When pharmacies submit their claim electronically, this triggers an electronic message to the GP practice. This date will then be shown within the GPs patient record as the date of collection. Importantly, this information is included in the Emergency Care Summary. It is therefore vital that claims are submitted at the point of collection and not the point of labelling to avoid any possible confusion. Should you omit to submit a claim electronically on the appropriate date, please ensure that you advise the practice to allow them to note the correct date in their records.


Short Supply

We are aware that there are difficulties in the supply of some generic medicines. In some cases, it appears that where a particular product is temporarily unavailable, patients have been asked to return to the prescriber to obtain a fresh prescription for a different strength or a branded equivalent.


When products are recognised as being in short supply, specific arrangements are in place to help maintain continuity of supply to patients whilst ensuring that contractors are not financially disadvantaged. When medicines in short supply are listed as below, community pharmacists have additional flexibility which might avoid the need to request a new prescription from the prescriber*. The rules allow community pharmacists, for example, to claim the cost of a branded product against a generic prescription. In addition, contractors could, if required substitute a different strength and alter the dose instructions and quantity e.g. 2 x 10 mg isosorbide mononitrate against a prescription for 1 x 20 mg isosorbide mononitrate. However, in cases where the drug formulation changes from conventional to sustained release, a new  prescription will be required.


* In the case of CMS scripts, contact your IT Facilitator for further advice.

More information regarding actions to be taken when dispensing a prescription for medicine on the short supply list are printed below and can be found at :



Short supply is used on a Part 7 item only where the pharmacist has had difficulty in obtaining supply of a particular item. Short supply is subject to agreement between CPS and SGHD. Where short supply is endorsed, information must also be provided to indicate either the proprietary product (and pack size if needed) or the generic price for the total quantity dispensed.

If you do not endorse an invoice price or brand name of a proprietary product you will be paid the current DT Part 7 price.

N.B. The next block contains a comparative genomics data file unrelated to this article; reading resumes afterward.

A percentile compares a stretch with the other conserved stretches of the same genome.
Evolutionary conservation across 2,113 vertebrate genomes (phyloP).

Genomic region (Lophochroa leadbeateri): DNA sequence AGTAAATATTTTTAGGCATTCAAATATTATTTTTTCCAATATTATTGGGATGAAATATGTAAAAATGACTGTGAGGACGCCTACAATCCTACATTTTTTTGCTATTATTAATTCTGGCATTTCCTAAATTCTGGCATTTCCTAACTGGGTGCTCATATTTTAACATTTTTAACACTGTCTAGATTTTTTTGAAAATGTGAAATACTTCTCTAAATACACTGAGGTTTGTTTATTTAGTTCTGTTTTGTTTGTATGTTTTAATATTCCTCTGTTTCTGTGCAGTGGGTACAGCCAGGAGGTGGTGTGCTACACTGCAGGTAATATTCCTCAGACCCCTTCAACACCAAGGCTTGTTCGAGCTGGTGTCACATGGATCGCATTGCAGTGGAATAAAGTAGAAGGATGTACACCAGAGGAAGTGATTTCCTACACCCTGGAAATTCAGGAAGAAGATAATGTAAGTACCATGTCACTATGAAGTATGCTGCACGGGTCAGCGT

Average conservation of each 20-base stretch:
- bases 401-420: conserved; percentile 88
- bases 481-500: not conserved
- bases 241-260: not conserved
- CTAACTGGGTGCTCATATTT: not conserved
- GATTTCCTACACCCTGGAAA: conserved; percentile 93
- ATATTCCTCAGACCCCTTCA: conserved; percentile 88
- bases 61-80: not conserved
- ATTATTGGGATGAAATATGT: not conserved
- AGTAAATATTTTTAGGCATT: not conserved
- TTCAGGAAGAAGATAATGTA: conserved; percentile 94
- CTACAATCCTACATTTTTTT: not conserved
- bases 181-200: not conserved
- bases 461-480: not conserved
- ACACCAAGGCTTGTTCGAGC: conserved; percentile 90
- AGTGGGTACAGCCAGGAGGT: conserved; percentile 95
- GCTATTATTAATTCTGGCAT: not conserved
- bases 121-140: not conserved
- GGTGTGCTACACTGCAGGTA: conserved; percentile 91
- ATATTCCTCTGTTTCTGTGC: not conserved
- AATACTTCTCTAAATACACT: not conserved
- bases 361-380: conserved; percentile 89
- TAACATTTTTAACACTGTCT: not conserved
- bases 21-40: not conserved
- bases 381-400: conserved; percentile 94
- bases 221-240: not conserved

Electronic claim – the CP must apply a Short Supply (SHS) endorsement and either apply a Special Price endorsement (SPE) detailing the NHS net cost price for the quantity dispensed, excluding VAT or select a brand name of a proprietary product.


Paper claim - the CP must indicate Short Supply (SHS) and either endorse the code SP to indicate special price, followed by the NHS net cost price for the quantity dispensed, excluding VAT, of the product in format ‘pppp’ or endorse the brand name of a proprietary product. Any documentary evidence (normally the invoice or a legible copy of it) should be submitted with the prescription form.


Recording and Collection of Dispensed Schedule 2 and 3 Controlled Drugs from the Community Pharmacy


Where a Schedule 2 Controlled Drug is collected from a pharmacy, the pharmacist is legally required to determine and record in the register whether the person collecting it is the patient, their representative, or a healthcare professional acting in their professional capacity on behalf of the patient. Except where that person is already known to the pharmacist, evidence of the identity should be requested of the person collecting the controlled drug.


Where a health care professional is collecting the controlled drug on behalf of a patient, evidence of identity should also be sought if they are not known to the pharmacy. In addition, their name and work address should be recorded in the Controlled Drug Register.


All prescriptions should be signed on the back of the form in Part B either by the patient themselves or by their representative. This effectively confirms that their medication has been dispensed and should ideally be signed on collection of the medicine.